Hasta la vista, DC! (Drive Day 1 minus 14 years, 19 days

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Washington DC: photo by Teresa Bruce

I thought it’d be a relief to put Washington DC behind us. But this is our city and the capitol dome is the sight we rejoiced to see still standing after the 9/11 attacks. I’m already homesick, even though it is no longer my home. For the next two days, less if we can stay awake, we officially live in a truck. All four of us are on our way to Gary’s parents in Wind Lake, Wisconsin where we will put the finishing touches on the camper that will fit inside the bed of the truck. Wipeout has a tricked-out ride: Gary replaced the skimpy back row of seats with a built-in, lockable storage cabinet topped with a padded cushion all the way across. Rosie howls from inside a cat carrier at my feet until I let her out to cuddle up to Wipeout. It’s a sorry consolation prize: she doesn’t get to come along for the rest of the road trip. She doesn’t know it but she’s not going any farther than Wisconsin.

Follow this bonus-material blog and ride along on a one-year road trip that inspired the memoir The Drive: Searching for Lost Memories on the Pan American Highway. On sale tomorrow, June 13th! Pre order through the buy-the-book links at the bottom of the landing page on my teresabrucebooks.com website or here or here. Like The Drive’s Facebook page and tweet back at me @writerteresa.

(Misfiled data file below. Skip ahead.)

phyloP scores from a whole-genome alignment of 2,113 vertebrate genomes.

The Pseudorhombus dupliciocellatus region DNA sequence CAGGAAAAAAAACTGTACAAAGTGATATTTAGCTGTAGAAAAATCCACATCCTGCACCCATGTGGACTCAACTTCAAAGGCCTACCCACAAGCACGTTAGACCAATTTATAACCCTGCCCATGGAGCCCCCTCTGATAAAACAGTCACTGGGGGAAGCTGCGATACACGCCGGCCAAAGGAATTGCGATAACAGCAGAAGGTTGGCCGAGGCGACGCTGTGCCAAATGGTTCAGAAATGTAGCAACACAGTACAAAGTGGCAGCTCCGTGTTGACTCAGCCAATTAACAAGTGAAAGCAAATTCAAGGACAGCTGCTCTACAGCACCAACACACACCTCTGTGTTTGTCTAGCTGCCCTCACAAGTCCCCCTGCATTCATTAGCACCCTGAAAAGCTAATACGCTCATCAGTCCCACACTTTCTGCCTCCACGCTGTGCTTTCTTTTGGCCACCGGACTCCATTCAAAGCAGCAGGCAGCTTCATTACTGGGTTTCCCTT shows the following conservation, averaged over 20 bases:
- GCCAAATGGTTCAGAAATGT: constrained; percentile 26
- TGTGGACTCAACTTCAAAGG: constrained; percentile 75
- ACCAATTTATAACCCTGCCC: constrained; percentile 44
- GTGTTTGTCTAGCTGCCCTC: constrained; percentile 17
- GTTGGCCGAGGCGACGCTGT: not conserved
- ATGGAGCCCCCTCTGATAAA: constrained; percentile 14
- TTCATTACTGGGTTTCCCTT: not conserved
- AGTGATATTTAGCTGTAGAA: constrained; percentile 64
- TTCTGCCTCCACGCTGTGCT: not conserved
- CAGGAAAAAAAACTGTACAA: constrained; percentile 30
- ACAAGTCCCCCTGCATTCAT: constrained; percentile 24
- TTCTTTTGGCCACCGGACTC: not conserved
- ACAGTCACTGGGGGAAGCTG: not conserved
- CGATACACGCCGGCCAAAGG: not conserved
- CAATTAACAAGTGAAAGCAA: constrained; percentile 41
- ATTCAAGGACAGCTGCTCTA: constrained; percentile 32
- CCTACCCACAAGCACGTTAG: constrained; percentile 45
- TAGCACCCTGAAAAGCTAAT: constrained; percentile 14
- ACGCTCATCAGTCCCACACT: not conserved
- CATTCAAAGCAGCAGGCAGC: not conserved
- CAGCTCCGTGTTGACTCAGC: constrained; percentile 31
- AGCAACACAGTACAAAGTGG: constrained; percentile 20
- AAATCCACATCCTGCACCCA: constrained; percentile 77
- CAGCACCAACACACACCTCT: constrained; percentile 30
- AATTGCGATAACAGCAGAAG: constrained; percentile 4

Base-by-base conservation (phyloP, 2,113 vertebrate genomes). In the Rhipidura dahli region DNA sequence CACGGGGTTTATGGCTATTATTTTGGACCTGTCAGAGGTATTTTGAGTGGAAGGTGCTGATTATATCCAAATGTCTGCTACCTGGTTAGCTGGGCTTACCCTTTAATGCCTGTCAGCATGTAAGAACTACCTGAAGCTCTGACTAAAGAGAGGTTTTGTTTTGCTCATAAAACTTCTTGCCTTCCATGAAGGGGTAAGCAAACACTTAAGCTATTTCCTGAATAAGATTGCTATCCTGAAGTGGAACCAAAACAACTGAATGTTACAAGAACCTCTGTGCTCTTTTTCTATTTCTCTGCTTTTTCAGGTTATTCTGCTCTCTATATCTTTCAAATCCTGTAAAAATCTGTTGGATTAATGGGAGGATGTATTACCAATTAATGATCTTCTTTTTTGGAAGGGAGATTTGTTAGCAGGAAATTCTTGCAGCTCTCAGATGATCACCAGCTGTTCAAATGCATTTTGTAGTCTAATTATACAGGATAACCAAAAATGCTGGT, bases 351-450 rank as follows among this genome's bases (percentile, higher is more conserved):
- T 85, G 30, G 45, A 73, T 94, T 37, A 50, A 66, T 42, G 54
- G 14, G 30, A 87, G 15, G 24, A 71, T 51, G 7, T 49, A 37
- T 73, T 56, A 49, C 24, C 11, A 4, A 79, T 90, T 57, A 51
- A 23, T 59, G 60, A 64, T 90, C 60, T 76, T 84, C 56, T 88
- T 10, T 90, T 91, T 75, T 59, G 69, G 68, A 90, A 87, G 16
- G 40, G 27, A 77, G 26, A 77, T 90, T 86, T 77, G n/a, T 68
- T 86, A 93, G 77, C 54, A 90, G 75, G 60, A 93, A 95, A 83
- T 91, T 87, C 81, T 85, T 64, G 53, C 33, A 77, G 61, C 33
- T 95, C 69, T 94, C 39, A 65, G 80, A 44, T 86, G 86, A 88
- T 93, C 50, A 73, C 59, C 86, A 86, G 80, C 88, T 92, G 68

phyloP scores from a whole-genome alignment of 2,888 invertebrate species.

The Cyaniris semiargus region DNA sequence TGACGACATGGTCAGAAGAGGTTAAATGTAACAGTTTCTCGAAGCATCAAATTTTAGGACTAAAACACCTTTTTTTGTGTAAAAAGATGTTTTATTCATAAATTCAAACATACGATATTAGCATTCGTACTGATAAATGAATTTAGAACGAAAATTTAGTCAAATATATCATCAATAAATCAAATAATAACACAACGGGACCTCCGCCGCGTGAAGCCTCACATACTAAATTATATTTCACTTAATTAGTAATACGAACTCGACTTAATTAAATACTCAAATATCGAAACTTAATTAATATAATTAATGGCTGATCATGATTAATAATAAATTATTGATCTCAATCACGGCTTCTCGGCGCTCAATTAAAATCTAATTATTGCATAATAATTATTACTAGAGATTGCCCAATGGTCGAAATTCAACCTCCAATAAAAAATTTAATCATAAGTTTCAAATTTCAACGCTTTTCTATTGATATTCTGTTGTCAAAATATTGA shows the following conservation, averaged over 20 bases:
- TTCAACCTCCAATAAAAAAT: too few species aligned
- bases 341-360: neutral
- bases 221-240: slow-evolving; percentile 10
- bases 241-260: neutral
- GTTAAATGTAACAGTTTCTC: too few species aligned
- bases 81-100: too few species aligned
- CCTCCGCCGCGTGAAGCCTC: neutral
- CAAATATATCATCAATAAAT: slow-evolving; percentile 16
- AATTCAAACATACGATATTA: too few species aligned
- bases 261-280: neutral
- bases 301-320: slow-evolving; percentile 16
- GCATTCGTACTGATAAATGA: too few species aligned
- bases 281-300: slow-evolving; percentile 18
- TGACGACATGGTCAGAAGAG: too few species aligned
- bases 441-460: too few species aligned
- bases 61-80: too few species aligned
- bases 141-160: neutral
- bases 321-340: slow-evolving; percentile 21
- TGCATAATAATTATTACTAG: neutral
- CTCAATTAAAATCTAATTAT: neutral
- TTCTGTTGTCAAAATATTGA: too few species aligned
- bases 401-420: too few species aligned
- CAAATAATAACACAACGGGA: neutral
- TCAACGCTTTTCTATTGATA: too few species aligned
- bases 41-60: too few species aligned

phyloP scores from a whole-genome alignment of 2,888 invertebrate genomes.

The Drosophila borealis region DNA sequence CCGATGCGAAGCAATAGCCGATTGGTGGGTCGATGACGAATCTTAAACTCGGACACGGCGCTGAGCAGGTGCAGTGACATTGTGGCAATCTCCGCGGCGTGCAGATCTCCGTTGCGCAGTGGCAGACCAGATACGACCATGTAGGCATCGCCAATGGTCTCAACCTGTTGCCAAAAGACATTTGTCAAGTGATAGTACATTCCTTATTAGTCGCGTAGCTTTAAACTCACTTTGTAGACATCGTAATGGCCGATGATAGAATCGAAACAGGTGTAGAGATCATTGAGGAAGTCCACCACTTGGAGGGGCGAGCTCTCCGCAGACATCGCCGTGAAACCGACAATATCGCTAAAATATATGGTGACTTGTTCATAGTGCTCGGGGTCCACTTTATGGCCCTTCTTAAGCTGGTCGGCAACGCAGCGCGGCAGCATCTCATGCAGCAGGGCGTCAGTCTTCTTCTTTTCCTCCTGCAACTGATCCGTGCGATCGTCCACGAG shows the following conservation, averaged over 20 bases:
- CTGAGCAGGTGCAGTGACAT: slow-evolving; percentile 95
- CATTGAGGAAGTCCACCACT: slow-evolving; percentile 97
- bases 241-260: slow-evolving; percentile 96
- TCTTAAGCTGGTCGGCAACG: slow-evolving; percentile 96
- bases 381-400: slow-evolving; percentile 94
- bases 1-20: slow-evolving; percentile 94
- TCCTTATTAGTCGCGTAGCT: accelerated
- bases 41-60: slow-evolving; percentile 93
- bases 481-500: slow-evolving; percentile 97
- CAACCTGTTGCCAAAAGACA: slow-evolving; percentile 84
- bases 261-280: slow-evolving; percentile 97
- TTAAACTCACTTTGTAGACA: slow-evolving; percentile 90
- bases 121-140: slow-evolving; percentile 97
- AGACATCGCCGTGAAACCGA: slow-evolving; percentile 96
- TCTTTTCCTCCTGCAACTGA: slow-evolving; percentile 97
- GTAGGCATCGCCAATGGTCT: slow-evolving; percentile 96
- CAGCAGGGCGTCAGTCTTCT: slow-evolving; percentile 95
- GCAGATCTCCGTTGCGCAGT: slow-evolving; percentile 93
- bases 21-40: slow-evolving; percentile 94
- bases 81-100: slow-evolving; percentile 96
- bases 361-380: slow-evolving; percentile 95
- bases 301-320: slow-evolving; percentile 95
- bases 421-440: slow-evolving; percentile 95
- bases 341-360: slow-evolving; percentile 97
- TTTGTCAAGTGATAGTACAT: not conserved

My Podcast debut, and how to follow podcasts for the uninitiated (it’s called pod catching, fyi)

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Out of the blue, the guys at Adventure Sports Podcast found out about The Drive: Searching for Lost Memories on the Pan-American Highway and interviewed me. Apparently driving a sometimes-impassible road for a year is officially “adventurous!” The podcast airs on Monday, June 12th – which is the day before the book hits stores. You can go directly to the podcast’s site and listen there. Each post has something called an embedded listening applet.

The thing with podcasts is you can download and listen to them whenever you want. Like, on a road trip, for example. So most people subscribe. I’m new to podcasts too, so I read how Curt’s partner describes how to subscribe on his website, which is a great one to check out anyway (the article’s on the left of the page that opens when you click this).